It can be hard to see the difference that overcoming chronic malnutrition has on the body when the person in question is still a child.  To most of us, the only visible difference just looks like a few simple lines on a graph. To put it in perspective, let me list a few of the things that this seemingly small accomplishment is likely to mean in the future:

Sandy will likely meet or even exceed all developmental milestones.

She is much less likely to contract or to die from respiratory or diarrheal diseases while she is still a child.

She is much more likely to grow up to be literate and to score well on verbal reasoning exams.

Sandy likely won’t be chronically anemic, and thus she is much less likely to die during childbirth.

When she grows up, Sandy likely won’t be diabetic or suffer from metabolic or vascular disorders.  She won’t have heart disease as a young woman nor will she be afflicted with early-onset dementia.  In all likelihood, she'll be free from chronic disease.

Sandy will very likely grow up to be a strong, smart, healthy young woman who will go on to raise strong, smart, and healthy kids, if she chooses to have children.

And just like that…in a mere 6 months, Sandy and her mother may have helped break the cycle of poverty and illness for one family.  And Sandy is just one of many children who, with the help of Wuqu’ Kawoq’s nutritional programming, have beaten stunting during infancy.  As of this date, there are 1,250 children enrolled in WK’s nutritional programming.

Every child matters, because every child carries within them the seeds of change.

As do you.

Thank you, as always, for your support and generosity.  Together, we are making the impossible possible, one child, and one family, at a time.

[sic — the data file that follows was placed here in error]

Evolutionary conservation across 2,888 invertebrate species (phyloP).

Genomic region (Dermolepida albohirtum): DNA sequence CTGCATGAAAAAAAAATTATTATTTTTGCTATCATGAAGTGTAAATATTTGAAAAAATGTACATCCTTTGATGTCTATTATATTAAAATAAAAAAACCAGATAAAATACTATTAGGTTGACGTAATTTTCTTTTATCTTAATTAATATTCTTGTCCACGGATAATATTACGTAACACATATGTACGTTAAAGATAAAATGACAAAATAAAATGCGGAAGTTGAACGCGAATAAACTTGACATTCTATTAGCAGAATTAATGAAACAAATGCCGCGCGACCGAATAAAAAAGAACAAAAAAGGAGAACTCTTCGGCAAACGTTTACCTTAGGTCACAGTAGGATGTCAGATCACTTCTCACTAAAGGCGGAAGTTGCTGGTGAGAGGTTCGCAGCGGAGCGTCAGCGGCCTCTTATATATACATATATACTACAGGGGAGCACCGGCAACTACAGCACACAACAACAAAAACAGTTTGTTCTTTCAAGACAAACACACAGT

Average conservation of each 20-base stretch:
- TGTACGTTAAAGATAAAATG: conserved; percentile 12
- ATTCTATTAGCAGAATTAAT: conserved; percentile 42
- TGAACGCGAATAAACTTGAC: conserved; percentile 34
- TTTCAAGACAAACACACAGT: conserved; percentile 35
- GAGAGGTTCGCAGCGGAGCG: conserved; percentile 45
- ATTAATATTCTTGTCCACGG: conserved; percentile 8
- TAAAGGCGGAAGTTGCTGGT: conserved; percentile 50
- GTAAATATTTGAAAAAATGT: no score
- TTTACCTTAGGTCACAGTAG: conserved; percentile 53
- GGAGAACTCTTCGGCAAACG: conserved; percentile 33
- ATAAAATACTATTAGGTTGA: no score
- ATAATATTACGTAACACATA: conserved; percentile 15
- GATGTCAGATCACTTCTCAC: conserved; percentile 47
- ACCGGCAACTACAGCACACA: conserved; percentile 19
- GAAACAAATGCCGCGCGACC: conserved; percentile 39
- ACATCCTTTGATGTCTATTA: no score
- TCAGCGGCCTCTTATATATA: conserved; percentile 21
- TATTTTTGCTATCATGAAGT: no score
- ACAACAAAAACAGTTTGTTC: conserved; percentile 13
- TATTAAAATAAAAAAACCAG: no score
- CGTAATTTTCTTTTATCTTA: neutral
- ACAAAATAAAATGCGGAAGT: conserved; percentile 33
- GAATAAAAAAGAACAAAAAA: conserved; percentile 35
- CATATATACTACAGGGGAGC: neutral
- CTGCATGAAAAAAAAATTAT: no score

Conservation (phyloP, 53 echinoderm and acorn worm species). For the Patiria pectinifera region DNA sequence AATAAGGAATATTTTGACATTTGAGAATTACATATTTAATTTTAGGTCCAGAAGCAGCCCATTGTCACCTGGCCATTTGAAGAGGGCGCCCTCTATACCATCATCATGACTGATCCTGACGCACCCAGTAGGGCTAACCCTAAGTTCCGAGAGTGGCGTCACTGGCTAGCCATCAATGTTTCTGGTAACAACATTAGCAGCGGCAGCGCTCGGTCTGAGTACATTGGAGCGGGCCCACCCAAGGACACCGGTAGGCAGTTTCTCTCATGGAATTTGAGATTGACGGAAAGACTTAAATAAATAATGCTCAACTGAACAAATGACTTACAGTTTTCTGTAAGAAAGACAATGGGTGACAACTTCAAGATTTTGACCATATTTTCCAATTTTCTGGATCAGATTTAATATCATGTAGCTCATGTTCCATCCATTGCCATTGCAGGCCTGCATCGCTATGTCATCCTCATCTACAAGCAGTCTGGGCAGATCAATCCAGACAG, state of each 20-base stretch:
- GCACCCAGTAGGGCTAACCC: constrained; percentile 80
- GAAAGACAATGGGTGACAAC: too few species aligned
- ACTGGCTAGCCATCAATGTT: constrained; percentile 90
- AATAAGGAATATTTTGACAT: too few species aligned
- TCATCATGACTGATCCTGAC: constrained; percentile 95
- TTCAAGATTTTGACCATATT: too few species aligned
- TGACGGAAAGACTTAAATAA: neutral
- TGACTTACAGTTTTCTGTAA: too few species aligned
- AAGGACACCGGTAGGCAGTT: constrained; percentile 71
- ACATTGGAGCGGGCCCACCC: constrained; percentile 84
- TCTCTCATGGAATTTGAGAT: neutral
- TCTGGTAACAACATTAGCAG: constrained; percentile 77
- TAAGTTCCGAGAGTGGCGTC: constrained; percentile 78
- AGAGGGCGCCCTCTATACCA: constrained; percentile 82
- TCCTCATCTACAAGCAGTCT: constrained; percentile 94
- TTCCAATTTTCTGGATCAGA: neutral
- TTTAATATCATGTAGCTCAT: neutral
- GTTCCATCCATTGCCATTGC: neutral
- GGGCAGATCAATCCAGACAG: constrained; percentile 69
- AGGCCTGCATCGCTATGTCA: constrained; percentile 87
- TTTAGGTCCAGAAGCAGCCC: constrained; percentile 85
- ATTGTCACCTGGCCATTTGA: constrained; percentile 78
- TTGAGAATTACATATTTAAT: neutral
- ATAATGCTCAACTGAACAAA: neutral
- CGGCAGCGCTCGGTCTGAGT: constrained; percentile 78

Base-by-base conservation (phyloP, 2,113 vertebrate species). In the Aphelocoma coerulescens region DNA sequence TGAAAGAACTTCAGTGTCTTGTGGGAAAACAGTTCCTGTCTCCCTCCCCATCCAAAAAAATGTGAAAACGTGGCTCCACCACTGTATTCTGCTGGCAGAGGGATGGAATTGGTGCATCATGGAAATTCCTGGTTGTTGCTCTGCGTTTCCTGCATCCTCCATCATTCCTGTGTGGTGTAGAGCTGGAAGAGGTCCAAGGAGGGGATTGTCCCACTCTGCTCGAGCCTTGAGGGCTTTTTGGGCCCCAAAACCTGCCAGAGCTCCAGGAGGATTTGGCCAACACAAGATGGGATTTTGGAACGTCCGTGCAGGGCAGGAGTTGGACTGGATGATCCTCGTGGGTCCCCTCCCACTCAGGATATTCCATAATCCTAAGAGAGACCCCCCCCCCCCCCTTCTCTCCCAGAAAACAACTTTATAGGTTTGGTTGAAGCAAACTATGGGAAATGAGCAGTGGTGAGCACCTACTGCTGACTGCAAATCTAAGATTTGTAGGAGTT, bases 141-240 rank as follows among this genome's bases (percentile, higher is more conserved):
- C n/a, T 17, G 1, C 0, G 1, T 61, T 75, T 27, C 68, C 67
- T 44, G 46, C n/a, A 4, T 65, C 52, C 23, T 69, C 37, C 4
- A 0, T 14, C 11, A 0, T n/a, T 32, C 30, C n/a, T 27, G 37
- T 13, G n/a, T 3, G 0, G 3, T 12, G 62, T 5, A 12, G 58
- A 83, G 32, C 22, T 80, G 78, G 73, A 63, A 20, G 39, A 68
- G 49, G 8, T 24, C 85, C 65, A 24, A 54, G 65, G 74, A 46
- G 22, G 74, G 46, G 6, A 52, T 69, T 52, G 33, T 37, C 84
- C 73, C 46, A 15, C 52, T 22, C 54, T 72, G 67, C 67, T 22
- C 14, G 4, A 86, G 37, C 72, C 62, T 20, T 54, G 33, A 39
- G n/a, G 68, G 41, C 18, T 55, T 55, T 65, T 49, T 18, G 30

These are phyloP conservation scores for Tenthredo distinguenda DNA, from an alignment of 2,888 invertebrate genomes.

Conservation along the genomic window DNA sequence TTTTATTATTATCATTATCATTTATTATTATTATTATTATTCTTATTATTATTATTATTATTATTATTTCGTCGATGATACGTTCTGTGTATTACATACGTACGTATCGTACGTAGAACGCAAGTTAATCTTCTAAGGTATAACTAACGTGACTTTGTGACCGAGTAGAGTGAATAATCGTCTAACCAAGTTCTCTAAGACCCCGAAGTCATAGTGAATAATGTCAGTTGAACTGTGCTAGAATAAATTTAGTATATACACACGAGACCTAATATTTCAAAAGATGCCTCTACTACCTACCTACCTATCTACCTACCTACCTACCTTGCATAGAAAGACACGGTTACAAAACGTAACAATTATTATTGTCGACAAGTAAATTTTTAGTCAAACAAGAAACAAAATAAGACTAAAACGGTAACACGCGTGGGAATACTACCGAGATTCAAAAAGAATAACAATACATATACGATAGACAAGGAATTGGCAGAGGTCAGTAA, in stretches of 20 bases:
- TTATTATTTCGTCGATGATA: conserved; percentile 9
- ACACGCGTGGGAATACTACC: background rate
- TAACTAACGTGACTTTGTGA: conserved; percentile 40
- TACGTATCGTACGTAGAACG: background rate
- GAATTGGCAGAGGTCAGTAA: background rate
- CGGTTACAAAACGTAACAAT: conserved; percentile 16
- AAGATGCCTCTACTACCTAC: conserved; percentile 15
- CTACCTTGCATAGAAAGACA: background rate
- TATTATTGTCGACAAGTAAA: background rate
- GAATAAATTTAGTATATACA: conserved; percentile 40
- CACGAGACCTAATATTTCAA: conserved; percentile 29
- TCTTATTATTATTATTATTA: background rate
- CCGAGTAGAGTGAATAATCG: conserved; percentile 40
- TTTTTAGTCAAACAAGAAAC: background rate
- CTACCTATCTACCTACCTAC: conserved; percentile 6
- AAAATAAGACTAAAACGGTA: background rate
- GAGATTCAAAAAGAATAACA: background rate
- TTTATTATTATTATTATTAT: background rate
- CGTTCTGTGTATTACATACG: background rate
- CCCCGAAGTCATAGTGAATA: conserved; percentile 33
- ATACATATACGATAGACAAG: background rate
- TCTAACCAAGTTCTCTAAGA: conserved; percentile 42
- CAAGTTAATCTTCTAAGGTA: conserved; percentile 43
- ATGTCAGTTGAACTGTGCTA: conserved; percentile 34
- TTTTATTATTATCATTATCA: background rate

Home Nutrition Visits
Home Nutrition Visits
Measuring every child for growth
Measuring every child for growth

Links:

Feb 17, 2016

It Takes a Village

German talking with a new mother
German talking with a new mother

Dear Friends,

We want to share a very important story directly from our field staff working one-on-one with our nutrition patients every single day!

“In the cornfield, if you put the fertilizer on too late, the corn becomes yellowed and withered. But if you do this on time, the corn will grow green and large. That is what we want for your child.”

–German, our Nutrition Field Staff

The metaphor is far more eloquent in Spanish, but the sentiment is the same. Tending to a cornfield takes many people and much effort. In the same way, it takes a village to raise a child: mother, father, siblings, friends and family. This is never more true than here in Guatemala. With scarcity of resources plaguing so many families, a mother and father cannot do it alone. When German made this analogy in the home of a patient, he was emphasizing that to help a malnourished child, both parents must be dedicated to improving their health. However, there are wider implications.

Nutrition education, like that provided by Yoli and our other educators, is necessary when so few parents have had the opportunity to learn what is healthy and nutritious to feed their child. Viveres—the diet supplementation of beans, eggs, and nutrients that Wuqu’ Kawoq provides for children in its program—is support for parents who may not have the means on their own. The extended family that often lives nearby can help the parents to make changes and support them through the long process of improving a child’s health. And the community itself, the support of other families fighting for their children, is crucial.

These are the “fertilizers” that German speaks of, the necessary components to “growing” a healthy child. And to do it early, while the child is still young, and before chronic malnutrition has taken an irreversible toll, is urgent. Yes, it is back-breaking work to grow the corn, but the outcome at the end vale la pena (totally worth the effort).

Thank you for your on-going incredible support. Just as we provide the fertilizer to the children, you make that fertilizer possible through your incredible donations! Thank you.

Guatemalan cornfield
Guatemalan cornfield

Links: